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Public assistance agencies place priority on child support

A parent in Pennsylvania pursuing a separation or divorce might hit financial hard times. This is especially common when one parent was financially dependent on a spouse. Loss of income due to separation or divorce might prompt someone to apply for public assistance. Government agencies, however, will want details about child support payments before awarding benefits like food, housing, or childcare assistance. If child support payments have not been officially set up through a court, a public assistance agency might seek to collect the support money to offset taxpayer expenses to the dependent child or parent.

An agency will typically look at a child's birth certificate to identify a parent who should be paying child support. If a birth certificate lacks a second name, then an agency might rely on who an applicant says is the other parent. In cases of divorce involving same-sex partners, agencies will look for a legal agreement that establishes both parties as co-parents. Without this documentation, an agency might not impose a child support obligation on a person who does not have a biological connection to the dependent child.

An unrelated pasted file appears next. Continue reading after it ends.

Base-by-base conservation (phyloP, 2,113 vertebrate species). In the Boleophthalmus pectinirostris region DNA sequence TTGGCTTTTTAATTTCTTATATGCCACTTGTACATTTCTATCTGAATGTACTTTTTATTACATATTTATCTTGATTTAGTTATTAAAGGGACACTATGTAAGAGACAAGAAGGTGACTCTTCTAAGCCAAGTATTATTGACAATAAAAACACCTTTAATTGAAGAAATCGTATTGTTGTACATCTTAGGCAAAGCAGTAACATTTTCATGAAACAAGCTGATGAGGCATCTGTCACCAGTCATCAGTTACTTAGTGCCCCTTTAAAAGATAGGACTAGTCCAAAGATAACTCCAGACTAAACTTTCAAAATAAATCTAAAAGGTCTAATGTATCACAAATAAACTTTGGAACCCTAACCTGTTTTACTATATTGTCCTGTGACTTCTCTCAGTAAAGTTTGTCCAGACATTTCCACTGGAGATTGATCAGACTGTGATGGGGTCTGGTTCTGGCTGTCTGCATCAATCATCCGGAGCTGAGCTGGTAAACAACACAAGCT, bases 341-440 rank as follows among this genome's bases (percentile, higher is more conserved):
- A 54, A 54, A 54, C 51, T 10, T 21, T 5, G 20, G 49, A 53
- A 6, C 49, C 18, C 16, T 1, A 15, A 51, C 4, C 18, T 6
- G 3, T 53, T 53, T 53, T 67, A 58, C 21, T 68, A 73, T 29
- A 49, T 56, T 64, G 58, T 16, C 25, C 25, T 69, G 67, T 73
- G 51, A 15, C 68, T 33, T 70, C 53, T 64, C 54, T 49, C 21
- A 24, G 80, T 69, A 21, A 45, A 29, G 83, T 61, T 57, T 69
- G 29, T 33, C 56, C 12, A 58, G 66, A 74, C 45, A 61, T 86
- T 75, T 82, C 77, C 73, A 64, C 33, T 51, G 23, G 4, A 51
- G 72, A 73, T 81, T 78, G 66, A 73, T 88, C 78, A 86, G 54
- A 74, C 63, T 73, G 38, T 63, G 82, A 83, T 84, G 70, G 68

The government places great importance on the legal documentation for a separation or divorce. A person must file a separation agreement with a court before applying for public benefits. Without taking this action, a person will not receive government support. The separation order should contain child support terms to satisfy the government's requirement that both parents contribute as much as possible before the state provides additional assistance.

A parent concerned about income when leaving a spouse might benefit from consulting an attorney about financial issues. An attorney may look at the parents' income and calculate how the law would determine child support amounts. An attorney may opt to file court paperwork necessary for someone to initiate a child support order.

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